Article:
What’s the most strenuous thing a floor comes in contact with? If you said a stiletto heel, you are correct. Stilettos are notoriously dangerous to flooring, having the ability to scratch, scrape and dent your floors. While you may love them for the way they make you look, every time you walk on your flooring, you risk damaging it beyond repair.
Love your stilettos? Never want to give them up? Then it might be wise to change out the flooring in your home to create a harder, more wear-resistant surface to ensure your heels don’t damage the floors. Here’s what you can choose.
If you want the look of hardwood flooring with a harder surface area to stand up to more abuse, laminate flooring may be the way to go. Many manufacturers offer twenty-five-year warranties against wear and tear, knowing they can easily stand up to the punishment your heels can put out. Plus, laminate flooring is just as good to the abuse caused by pet claws, which means you can dance the night away with your dog or cat happily dancing right alongside you.
Like laminate flooring, vinyl flooring has come a long ways over the years. It’s a synthetic flooring material that can mimic the look of just about any other flooring option out there. While it may be slightly softer and more resilient than laminate, it’s a great budget-friendly option that provides beauty and easy living to any room in your home. In comes in sheets or tiles, so it’s easy to place in all of your rooms.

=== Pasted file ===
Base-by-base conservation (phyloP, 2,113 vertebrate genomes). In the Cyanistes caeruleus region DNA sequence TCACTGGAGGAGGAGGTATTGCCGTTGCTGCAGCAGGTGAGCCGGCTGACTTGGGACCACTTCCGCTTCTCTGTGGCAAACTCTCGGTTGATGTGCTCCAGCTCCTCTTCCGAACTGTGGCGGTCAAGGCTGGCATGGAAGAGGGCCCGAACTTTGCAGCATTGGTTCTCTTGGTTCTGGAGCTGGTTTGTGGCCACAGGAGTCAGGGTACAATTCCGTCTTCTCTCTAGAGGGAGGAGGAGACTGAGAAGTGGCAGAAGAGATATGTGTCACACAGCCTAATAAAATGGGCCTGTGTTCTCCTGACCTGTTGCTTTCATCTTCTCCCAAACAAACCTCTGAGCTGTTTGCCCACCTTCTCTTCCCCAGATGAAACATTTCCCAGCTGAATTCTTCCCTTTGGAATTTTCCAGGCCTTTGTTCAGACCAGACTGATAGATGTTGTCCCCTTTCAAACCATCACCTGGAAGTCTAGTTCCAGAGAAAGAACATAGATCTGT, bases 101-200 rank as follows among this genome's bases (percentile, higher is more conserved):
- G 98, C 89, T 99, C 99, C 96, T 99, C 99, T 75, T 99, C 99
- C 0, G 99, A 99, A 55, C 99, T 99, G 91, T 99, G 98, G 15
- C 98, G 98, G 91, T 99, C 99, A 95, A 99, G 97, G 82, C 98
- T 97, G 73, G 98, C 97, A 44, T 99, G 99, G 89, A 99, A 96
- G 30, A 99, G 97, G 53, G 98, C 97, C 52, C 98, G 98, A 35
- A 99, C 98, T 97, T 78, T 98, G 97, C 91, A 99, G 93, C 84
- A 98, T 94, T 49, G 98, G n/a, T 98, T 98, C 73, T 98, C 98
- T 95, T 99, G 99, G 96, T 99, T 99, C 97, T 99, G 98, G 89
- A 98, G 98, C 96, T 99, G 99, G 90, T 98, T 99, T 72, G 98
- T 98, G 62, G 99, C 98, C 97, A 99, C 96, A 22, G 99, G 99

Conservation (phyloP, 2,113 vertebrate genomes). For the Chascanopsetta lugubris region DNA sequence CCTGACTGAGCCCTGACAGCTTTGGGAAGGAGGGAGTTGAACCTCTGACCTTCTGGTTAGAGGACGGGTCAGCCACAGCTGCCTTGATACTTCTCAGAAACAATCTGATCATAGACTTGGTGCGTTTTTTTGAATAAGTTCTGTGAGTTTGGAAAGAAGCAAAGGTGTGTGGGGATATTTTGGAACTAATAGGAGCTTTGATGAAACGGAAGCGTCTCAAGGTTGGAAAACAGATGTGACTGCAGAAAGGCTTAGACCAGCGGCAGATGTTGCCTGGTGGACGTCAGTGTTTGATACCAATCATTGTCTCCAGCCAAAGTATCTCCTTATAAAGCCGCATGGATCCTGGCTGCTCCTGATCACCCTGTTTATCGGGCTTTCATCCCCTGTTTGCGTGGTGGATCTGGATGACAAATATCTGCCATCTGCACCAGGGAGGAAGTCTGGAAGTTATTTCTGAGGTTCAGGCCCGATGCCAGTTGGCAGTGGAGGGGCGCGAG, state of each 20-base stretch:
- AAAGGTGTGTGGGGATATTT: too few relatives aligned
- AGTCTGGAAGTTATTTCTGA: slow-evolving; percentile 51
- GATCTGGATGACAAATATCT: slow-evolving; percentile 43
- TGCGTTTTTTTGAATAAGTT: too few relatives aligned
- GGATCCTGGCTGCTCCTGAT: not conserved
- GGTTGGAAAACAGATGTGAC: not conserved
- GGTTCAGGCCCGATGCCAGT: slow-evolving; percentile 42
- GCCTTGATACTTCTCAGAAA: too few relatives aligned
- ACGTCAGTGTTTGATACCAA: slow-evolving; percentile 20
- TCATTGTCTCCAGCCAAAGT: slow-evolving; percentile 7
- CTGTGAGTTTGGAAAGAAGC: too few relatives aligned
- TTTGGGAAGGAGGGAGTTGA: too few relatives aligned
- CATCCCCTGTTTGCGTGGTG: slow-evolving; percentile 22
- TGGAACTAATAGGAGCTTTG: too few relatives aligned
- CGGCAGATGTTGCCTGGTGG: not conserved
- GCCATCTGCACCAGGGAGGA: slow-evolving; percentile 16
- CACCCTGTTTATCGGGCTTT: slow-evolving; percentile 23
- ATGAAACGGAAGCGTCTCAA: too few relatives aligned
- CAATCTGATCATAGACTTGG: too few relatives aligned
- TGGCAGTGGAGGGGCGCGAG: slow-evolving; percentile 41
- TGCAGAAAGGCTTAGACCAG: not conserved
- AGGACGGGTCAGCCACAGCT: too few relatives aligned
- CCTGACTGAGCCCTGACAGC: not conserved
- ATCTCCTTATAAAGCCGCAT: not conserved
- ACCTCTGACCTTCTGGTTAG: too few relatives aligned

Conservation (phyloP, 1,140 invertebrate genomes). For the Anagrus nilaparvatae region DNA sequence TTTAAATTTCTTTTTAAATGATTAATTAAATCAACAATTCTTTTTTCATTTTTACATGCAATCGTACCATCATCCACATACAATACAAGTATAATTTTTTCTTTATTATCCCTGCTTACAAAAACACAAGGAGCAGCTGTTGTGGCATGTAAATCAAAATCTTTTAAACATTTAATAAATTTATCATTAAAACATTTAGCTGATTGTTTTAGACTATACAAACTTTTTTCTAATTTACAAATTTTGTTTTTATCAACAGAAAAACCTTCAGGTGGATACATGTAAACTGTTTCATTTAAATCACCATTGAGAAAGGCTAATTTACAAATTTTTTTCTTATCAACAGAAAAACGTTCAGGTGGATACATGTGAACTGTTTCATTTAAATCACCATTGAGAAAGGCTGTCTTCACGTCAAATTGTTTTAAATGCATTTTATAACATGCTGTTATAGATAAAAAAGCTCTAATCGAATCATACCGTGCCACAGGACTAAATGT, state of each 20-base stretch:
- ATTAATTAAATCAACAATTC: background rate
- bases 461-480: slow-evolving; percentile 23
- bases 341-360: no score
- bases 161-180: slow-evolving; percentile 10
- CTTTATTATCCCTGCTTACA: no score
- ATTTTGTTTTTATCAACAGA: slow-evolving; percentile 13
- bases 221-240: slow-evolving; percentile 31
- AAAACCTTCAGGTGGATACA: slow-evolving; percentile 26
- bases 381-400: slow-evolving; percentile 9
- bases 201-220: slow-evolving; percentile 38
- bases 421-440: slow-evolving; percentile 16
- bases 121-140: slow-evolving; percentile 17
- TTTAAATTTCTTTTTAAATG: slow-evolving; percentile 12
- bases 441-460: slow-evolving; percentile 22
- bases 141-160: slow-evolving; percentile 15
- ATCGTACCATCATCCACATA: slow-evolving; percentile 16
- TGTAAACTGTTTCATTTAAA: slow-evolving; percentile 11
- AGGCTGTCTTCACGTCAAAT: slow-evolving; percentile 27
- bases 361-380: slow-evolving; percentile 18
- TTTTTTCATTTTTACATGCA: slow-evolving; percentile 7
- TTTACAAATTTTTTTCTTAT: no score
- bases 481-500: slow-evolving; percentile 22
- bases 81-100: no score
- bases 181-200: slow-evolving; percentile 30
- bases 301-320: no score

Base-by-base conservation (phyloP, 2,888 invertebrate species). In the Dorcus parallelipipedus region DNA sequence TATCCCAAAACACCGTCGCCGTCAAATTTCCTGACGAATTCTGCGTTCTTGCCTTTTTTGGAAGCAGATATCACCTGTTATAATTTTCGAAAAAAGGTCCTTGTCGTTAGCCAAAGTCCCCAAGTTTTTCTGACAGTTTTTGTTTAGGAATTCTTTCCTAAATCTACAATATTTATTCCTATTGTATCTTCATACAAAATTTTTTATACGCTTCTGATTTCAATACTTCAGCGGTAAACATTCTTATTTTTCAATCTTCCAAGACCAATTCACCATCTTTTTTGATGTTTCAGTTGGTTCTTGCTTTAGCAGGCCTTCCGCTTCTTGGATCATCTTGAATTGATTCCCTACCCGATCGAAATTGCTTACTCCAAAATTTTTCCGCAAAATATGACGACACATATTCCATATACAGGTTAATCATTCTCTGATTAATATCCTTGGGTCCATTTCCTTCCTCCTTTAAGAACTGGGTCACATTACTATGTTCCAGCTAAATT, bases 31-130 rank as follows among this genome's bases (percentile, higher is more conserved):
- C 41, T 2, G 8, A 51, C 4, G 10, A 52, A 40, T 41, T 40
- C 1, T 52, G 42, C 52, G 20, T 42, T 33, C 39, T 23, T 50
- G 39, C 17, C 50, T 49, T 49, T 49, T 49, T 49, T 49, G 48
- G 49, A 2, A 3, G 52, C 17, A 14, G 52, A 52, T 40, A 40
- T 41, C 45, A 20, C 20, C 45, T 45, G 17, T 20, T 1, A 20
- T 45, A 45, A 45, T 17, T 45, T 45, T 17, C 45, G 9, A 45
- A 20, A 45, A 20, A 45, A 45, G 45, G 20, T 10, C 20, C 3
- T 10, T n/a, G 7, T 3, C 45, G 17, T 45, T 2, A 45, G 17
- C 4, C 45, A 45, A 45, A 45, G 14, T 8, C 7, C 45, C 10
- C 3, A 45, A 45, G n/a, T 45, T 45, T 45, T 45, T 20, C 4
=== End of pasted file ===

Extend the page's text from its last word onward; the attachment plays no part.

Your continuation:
Natural Stone Flooring
Natural stone flooring is growing in popularity because of its beauty and endurance. It will hold up against any high heel you can think about wearing. You’ll find natural stone flooring in materials like marble, granite, limestone, travertine and slate. While it may be the priciest of the options, its durability will more than make up for it by giving you a flooring that will last for many years to come. And if you’re worried about the coldness of stone flooring in the winter time, consider radiant heating – it’s a great option underneath stone floors.
How durable is the flooring in your home?